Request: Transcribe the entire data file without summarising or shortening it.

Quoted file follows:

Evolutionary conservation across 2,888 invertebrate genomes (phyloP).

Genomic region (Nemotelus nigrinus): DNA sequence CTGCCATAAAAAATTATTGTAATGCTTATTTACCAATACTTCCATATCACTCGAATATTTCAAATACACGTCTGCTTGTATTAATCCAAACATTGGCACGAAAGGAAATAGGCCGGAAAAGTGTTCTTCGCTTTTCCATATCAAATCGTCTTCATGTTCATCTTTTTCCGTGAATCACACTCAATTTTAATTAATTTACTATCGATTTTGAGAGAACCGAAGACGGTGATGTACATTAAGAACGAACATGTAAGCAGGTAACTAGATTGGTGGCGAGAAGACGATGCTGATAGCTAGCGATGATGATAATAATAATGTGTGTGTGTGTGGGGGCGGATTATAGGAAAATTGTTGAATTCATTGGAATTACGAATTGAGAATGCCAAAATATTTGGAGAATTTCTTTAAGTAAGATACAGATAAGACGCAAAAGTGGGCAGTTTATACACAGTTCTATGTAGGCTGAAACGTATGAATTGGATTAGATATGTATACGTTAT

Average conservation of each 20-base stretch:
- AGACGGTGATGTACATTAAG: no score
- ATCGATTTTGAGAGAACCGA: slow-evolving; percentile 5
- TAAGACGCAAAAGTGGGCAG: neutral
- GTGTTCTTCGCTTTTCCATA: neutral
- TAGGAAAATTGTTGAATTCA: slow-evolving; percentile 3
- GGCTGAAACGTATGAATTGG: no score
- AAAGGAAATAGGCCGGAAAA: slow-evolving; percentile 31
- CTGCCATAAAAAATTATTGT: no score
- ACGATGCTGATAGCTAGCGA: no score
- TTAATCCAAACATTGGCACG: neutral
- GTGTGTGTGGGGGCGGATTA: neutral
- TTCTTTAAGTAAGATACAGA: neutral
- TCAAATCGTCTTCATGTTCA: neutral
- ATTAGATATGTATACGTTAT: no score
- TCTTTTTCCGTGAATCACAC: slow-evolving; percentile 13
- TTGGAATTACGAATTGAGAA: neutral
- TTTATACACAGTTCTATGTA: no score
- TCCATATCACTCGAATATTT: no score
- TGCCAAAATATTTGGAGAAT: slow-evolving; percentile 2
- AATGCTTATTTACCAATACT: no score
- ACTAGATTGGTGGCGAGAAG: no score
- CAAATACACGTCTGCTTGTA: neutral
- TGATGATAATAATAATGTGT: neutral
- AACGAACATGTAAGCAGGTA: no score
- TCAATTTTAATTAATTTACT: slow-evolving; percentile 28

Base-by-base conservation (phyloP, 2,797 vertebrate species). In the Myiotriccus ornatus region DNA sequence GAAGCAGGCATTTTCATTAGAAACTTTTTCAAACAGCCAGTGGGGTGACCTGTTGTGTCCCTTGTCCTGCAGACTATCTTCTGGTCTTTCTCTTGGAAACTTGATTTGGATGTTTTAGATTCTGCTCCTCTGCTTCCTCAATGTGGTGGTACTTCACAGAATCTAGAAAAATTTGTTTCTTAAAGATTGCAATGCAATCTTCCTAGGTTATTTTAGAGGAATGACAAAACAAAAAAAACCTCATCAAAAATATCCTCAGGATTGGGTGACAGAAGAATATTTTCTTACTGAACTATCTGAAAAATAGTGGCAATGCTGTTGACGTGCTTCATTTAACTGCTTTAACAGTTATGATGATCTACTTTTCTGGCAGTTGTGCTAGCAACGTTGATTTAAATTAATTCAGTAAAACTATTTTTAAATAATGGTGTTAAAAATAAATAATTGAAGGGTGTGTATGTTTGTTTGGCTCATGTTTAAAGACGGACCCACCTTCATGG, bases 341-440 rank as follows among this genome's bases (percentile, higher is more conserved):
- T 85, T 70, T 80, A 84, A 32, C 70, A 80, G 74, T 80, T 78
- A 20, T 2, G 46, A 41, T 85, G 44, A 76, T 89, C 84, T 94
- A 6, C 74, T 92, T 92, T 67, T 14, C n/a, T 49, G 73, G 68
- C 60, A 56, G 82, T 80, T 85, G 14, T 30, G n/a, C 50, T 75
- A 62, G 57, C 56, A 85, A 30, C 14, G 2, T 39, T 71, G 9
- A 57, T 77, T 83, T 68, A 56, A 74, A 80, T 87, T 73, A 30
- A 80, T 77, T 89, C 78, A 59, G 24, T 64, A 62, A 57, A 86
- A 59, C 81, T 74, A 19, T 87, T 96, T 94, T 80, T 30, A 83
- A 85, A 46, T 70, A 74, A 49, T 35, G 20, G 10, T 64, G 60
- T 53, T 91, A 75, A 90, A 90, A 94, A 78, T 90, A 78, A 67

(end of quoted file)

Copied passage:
Evolutionary conservation across 2,888 invertebrate genomes (phyloP).

Genomic region (Nemotelus nigrinus): DNA sequence CTGCCATAAAAAATTATTGTAATGCTTATTTACCAATACTTCCATATCACTCGAATATTTCAAATACACGTCTGCTTGTATTAATCCAAACATTGGCACGAAAGGAAATAGGCCGGAAAAGTGTTCTTCGCTTTTCCATATCAAATCGTCTTCATGTTCATCTTTTTCCGTGAATCACACTCAATTTTAATTAATTTACTATCGATTTTGAGAGAACCGAAGACGGTGATGTACATTAAGAACGAACATGTAAGCAGGTAACTAGATTGGTGGCGAGAAGACGATGCTGATAGCTAGCGATGATGATAATAATAATGTGTGTGTGTGTGGGGGCGGATTATAGGAAAATTGTTGAATTCATTGGAATTACGAATTGAGAATGCCAAAATATTTGGAGAATTTCTTTAAGTAAGATACAGATAAGACGCAAAAGTGGGCAGTTTATACACAGTTCTATGTAGGCTGAAACGTATGAATTGGATTAGATATGTATACGTTAT

Average conservation of each 20-base stretch:
- AGACGGTGATGTACATTAAG: no score
- ATCGATTTTGAGAGAACCGA: slow-evolving; percentile 5
- TAAGACGCAAAAGTGGGCAG: neutral
- GTGTTCTTCGCTTTTCCATA: neutral
- TAGGAAAATTGTTGAATTCA: slow-evolving; percentile 3
- GGCTGAAACGTATGAATTGG: no score
- AAAGGAAATAGGCCGGAAAA: slow-evolving; percentile 31
- CTGCCATAAAAAATTATTGT: no score
- ACGATGCTGATAGCTAGCGA: no score
- TTAATCCAAACATTGGCACG: neutral
- GTGTGTGTGGGGGCGGATTA: neutral
- TTCTTTAAGTAAGATACAGA: neutral
- TCAAATCGTCTTCATGTTCA: neutral
- ATTAGATATGTATACGTTAT: no score
- TCTTTTTCCGTGAATCACAC: slow-evolving; percentile 13
- TTGGAATTACGAATTGAGAA: neutral
- TTTATACACAGTTCTATGTA: no score
- TCCATATCACTCGAATATTT: no score
- TGCCAAAATATTTGGAGAAT: slow-evolving; percentile 2
- AATGCTTATTTACCAATACT: no score
- ACTAGATTGGTGGCGAGAAG: no score
- CAAATACACGTCTGCTTGTA: neutral
- TGATGATAATAATAATGTGT: neutral
- AACGAACATGTAAGCAGGTA: no score
- TCAATTTTAATTAATTTACT: slow-evolving; percentile 28

Base-by-base conservation (phyloP, 2,797 vertebrate species). In the Myiotriccus ornatus region DNA sequence GAAGCAGGCATTTTCATTAGAAACTTTTTCAAACAGCCAGTGGGGTGACCTGTTGTGTCCCTTGTCCTGCAGACTATCTTCTGGTCTTTCTCTTGGAAACTTGATTTGGATGTTTTAGATTCTGCTCCTCTGCTTCCTCAATGTGGTGGTACTTCACAGAATCTAGAAAAATTTGTTTCTTAAAGATTGCAATGCAATCTTCCTAGGTTATTTTAGAGGAATGACAAAACAAAAAAAACCTCATCAAAAATATCCTCAGGATTGGGTGACAGAAGAATATTTTCTTACTGAACTATCTGAAAAATAGTGGCAATGCTGTTGACGTGCTTCATTTAACTGCTTTAACAGTTATGATGATCTACTTTTCTGGCAGTTGTGCTAGCAACGTTGATTTAAATTAATTCAGTAAAACTATTTTTAAATAATGGTGTTAAAAATAAATAATTGAAGGGTGTGTATGTTTGTTTGGCTCATGTTTAAAGACGGACCCACCTTCATGG, bases 341-440 rank as follows among this genome's bases (percentile, higher is more conserved):
- T 85, T 70, T 80, A 84, A 32, C 70, A 80, G 74, T 80, T 78
- A 20, T 2, G 46, A 41, T 85, G 44, A 76, T 89, C 84, T 94
- A 6, C 74, T 92, T 92, T 67, T 14, C n/a, T 49, G 73, G 68
- C 60, A 56, G 82, T 80, T 85, G 14, T 30, G n/a, C 50, T 75
- A 62, G 57, C 56, A 85, A 30, C 14, G 2, T 39, T 71, G 9
- A 57, T 77, T 83, T 68, A 56, A 74, A 80, T 87, T 73, A 30
- A 80, T 77, T 89, C 78, A 59, G 24, T 64, A 62, A 57, A 86
- A 59, C 81, T 74, A 19, T 87, T 96, T 94, T 80, T 30, A 83
- A 85, A 46, T 70, A 74, A 49, T 35, G 20, G 10, T 64, G 60
- T 53, T 91, A 75, A 90, A 90, A 94, A 78, T 90, A 78, A 67